It is all too easy to judge a protest by the corflute one-liners, to minimize, marginalize and dismiss. In fact putting a negative spin on the actions of protestors has become something of a national pass time, supported to a significant degree by newspapers such as the Daily Telegraph whose coverage of this Raleigh went well beyond right leaning taking every liberty to undermine both the significance of the event and the legitimacy (and sanity) of those participating.

It pays to remember that Australia is a representative democracy founded in the liberal democratic tradition, a tradition that attempts to defend and increase civil liberties against the encroachment of governments, institutions and powerful forces in society among other things.   Our democracy is based on four main principals including the belief in the individual, based on the idea that the individual is both moral and rational. It is also based on a suspicion of concentrated forms of power, whether by individuals, groups or governments.

The Pepetual Minimisation of our concerns by the Daily Telegraph is feeding a toxic narrative of ‘us’ that oppose, that are ‘against change’ that are irrelevant and marginal vs ‘them’ who know everything. 

Protesting has a legitimate and powerful role in the democratic process.

Is the Baird government in danger of forgetting this?

 Are we not marching to uphold these basic rights?

It was Premier Baird that has made tough anti-protest laws a priority, that has increased police powers and created laws that allow the police to lock-up those people who they suspect might cause a problem long before they ever do (if indeed they ever do). Therefore it seems fair to march against Baird in protest of these changes.

Mike Bairdocracy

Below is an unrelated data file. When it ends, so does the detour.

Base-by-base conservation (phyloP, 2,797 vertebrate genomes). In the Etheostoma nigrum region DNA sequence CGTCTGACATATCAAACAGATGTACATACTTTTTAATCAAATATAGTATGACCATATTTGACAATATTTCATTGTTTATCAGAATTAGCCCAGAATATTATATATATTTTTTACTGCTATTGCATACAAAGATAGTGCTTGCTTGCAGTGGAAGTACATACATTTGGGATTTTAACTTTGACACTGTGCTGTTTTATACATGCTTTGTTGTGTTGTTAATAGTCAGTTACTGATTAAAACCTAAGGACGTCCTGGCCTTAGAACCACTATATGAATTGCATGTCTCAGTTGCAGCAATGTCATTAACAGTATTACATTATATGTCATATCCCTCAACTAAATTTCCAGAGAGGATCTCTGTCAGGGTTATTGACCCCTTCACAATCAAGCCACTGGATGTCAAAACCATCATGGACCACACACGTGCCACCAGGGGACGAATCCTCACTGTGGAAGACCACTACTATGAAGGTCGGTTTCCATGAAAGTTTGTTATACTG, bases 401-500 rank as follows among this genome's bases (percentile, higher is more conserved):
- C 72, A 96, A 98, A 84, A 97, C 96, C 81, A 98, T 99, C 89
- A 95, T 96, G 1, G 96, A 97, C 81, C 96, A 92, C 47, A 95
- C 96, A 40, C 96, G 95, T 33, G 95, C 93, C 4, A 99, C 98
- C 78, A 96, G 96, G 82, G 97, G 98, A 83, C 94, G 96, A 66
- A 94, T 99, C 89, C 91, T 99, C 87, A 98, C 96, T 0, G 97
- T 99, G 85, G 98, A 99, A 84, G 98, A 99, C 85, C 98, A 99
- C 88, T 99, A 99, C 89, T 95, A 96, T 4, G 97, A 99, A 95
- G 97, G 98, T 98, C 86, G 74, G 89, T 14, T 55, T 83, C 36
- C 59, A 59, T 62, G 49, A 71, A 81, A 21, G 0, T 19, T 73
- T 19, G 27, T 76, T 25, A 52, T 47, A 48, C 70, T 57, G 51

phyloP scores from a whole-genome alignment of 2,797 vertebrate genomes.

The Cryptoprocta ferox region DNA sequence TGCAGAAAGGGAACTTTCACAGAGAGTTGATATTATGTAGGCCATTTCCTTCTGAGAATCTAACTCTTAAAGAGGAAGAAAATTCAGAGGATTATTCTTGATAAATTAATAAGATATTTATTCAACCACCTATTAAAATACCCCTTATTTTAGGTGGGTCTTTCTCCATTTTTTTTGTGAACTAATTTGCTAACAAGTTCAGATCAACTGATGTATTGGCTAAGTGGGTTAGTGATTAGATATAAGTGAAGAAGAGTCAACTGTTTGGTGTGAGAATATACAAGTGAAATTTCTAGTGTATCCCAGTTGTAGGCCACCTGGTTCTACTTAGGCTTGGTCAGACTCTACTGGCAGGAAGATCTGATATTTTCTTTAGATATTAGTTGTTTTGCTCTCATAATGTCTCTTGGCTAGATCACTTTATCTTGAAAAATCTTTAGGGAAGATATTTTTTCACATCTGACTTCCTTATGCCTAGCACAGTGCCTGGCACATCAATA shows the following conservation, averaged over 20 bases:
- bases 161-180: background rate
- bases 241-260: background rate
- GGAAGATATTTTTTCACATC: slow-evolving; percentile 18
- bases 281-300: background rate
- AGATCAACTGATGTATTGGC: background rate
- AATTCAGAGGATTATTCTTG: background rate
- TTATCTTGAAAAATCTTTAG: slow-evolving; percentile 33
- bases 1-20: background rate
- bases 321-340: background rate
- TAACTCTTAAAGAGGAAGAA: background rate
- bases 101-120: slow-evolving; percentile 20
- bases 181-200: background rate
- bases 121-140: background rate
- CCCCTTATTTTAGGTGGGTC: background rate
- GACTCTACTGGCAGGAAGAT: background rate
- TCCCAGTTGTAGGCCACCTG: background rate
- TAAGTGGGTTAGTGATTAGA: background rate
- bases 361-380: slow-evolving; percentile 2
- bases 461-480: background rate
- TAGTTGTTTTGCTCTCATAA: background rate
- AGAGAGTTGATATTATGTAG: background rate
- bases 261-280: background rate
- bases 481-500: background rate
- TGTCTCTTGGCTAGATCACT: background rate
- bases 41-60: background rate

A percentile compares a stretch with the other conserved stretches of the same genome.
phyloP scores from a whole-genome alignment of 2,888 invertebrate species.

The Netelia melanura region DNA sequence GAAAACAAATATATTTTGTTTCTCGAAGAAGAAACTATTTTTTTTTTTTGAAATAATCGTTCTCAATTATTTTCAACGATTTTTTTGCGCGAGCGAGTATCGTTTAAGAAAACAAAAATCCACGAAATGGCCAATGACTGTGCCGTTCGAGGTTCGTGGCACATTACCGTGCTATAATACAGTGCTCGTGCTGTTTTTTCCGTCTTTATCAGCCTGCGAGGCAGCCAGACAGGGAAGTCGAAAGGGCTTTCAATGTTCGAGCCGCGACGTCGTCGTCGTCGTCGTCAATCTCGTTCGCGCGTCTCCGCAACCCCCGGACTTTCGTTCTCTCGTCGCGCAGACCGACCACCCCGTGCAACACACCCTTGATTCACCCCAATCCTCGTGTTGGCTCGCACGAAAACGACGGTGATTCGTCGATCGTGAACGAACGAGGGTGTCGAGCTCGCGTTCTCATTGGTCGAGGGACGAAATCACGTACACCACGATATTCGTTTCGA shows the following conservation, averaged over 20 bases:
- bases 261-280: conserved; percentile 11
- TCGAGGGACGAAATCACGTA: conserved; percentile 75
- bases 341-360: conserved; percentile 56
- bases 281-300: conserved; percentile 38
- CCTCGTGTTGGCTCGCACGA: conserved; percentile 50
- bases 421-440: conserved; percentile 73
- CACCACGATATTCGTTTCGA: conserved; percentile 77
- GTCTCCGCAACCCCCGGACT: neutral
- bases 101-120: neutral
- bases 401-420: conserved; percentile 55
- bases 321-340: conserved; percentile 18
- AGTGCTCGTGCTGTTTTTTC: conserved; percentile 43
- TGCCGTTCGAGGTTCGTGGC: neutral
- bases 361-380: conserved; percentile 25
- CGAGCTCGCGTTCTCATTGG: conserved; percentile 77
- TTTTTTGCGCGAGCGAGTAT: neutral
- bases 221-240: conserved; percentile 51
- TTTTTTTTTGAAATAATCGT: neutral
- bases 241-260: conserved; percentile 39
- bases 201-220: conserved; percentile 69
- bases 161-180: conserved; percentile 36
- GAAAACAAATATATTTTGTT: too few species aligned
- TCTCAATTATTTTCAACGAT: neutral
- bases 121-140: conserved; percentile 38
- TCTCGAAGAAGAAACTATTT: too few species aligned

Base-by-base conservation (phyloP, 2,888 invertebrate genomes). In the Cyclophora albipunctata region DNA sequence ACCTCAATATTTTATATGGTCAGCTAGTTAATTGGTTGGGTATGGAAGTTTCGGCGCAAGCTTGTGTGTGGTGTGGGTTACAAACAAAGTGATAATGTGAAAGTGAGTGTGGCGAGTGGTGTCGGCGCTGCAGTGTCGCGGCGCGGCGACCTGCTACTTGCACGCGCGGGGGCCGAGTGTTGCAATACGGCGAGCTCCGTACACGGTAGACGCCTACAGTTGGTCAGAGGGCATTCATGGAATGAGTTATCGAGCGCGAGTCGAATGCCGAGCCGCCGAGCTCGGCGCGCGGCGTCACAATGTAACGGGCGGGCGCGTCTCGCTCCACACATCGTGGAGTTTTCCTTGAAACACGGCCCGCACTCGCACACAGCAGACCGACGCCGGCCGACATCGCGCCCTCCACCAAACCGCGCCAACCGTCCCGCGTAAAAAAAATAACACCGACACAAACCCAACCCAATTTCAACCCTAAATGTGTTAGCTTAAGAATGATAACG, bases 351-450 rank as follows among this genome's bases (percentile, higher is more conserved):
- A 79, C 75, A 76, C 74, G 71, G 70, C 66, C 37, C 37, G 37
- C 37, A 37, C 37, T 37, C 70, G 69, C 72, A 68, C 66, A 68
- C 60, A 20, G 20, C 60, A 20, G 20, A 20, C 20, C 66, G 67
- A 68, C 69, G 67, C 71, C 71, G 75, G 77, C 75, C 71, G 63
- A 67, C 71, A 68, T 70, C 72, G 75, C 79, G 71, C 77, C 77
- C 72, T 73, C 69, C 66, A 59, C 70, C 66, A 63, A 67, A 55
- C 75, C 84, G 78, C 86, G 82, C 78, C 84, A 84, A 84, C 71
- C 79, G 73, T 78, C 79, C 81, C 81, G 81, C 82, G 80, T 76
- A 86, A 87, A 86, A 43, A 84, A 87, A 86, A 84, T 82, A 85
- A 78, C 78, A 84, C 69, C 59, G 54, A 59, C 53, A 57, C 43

The bigger voice.

If there was one take-home message from the protest it was the common thread of a feeling that people are no longer being heard, that the democratic process is somehow being corrupted and that their vote is not worth as much as it used to be.

This feeling, this vibe can be applied to the forced merger of local councils, to the secrecy in the detail of projects such as Westconnex, to the lack of compassion for or negotiation with those protecting the trees on Allison Parade in Randwick, to the brick-walls being hit by residents in Windsor worried not just about the threatened loss of their historical bridge and town square but also for the undercurrent the ‘not for public disclosure’ agenda that might be propelling the push and more besides. One doesn’t have to turn into a conspiracy theorist to think this way, one thing the Baird government can’t be accused of is being timid, their bold approach to ‘getting the job done’ whatever it may be means that those willing to put in the time to read and research behind the newspaper articles, to attend meetings, to talk to MP’s can find evidence to support the very things that are making people stand up and march.